Deutsche Bank plans to consolidate in order to grow its earnings. DW's Henrik Böhme says the new plan - a long-delayed response to the great financial crisis - is no guarantee of future success.
Modesty seems to have set in throughout the executive suites tucked behind the glass facade of Deutsche Bank's glitzy Frankfurt headquarters.
At times during the press conference here, during which the bank's co-heads, Jürgen Fitschen and Anshu Jain, explained their new corporate strategy, there was a touch of humility in the air.
Whether simulated or real, the new mood reflected the bank's recognition that a return to normalcy was in order - a return that promises to be a painful and expensive process.
For years, the bank lived large, overstepping its boundaries, yet somehow it made it through the great financial crisis without major damage. Nevertheless, its past keeps catching up to it.
It's a past in which Deutsche's humility was scorned, one involving police raids and dramatic financial penalties for various forms of wrong-doing imposed by a variety of courts and regulators. The bank's reputation, once as unblemished as its shiny facade, has been marred by scratches and dents.
Somewhere between humility and arrogance
And yet, at a press conference meant to signal a major pivot, we hear sentences like: "We will in future concentrate on clients that are interested in a mutually beneficial partnership." Basically: We don't want clients who merely generate costs and no significant profits.
If I had an account at Deutsche Bank, I would have stopped by my local branch on the way home and closed it.
Anyway, back to humility: Deutsche Bank is not restructuring and slimming down because it is full of self-help groups obsessed with exuding humility. The bank is driven by circumstance. It is earning too little return on investments to satisfy shareholders and paying too high a price for the greed that characterized its business model in recent years.
If the world learned anything from the misery following Lehman Brothers' collapse, it was this: Taxpayers should never again have to pay for the gambling mistakes of bankers speculating with other people's money.
An expensive past
Since the crisis, Deutsche Bank has added 700 staff whose job is to monitor their colleagues - in an effort to ensure that they no longer engage in criminal activities like manipulating interest rates or cheating the taxman with dodgy CO2 certificates. The bank has had to put aside billions of euros to pay fines that have already been or will be imposed on it because of past misdeeds.
These are among the long-term consequences of the hubris that lead to the financial crisis. Jürgen Fitschen was right when he said the bank is different today than it was a few years ago. If the new strategy outlined at the press conference is implemented as planned, it will be different again tomorrow.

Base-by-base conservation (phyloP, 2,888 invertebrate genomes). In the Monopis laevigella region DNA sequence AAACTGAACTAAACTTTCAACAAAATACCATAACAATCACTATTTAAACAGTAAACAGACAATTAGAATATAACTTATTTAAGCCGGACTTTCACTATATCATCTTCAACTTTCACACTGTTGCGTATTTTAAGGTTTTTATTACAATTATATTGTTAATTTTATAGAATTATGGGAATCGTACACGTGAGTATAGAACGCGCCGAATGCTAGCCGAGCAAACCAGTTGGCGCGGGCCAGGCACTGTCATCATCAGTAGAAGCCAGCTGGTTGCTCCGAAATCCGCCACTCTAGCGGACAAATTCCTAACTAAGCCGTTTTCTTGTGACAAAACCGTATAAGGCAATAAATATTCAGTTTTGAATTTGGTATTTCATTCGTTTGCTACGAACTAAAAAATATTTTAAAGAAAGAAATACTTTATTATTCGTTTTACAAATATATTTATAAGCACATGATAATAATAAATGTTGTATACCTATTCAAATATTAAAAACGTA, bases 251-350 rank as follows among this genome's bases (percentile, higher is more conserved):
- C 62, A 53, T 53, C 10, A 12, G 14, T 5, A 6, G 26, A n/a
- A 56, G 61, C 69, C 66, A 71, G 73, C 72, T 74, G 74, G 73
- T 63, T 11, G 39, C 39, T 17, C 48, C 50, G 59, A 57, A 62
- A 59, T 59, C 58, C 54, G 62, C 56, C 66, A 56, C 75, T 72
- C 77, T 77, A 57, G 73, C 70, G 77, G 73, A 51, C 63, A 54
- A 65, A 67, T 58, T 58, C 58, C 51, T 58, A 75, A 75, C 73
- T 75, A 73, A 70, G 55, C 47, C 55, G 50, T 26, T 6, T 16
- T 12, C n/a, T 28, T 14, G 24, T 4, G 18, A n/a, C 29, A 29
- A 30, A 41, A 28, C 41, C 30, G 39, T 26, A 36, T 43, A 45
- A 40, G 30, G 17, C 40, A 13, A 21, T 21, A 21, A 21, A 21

Gardeners know that a good pruning is necessary from time to time if a tree is to flourish. Such pruning is the order of the day for Deutsche Bank, even if it is bound to be painful.
The banking sector dances to a different tune now. The giants on Wall Street and big Chinese banks have continued to evolve their businesses. Deutsche Bank has to follow suit.
Deutsche Bank is the only remaining German bank that is global in scope. Given that Deutsche's only real competitor is Commerzbank, which had to be rescued by the state after the financial crisis and remains largely state-owned as a result, that isn't so hard.
The rest of Germany's banking sector is largely made up of publicly owned savings banks known as Sparkassen, whose mandates are limited by law to lending within their regional districts, plus some cooperative banks and some publicly owned development banks. There isn't really much competition for the No. 1 spot in German private banking.
No attempt at a big play
That may help explain why the bank's leadership seems to have lost its nerve in trying to agree on a sustainable business model for the institution's future. A more sensible plan than the one put forward today would have been to separate its private banking and investment banking businesses. That's what stock market analysts were expecting and hoping for.
But instead the bank's leadership has decided to stick to the old model. This new plan is anything but a humdinger. And there's plenty of risk in sticking with the old model.
On the bright side, one can find some comfort in the bank's clear commitment to keeping its headquarters in Germany.
The leadership duo, Fitschen and Jain, have a lot of work ahead of them, starting with the challenge of persuading their bank's senior employees to join them on the path they have chosen.
In the past, there was some pride in belonging to a powerful, widely respected institution. That pride has paled now that the bank is widely seen a prime example of all that's wrong with an arrogant, out-of-control financial sector.
Five years from now, the bank will celebrate the 150th anniversary of its founding. It will be interesting to see what condition Deutsche Bank will be in then.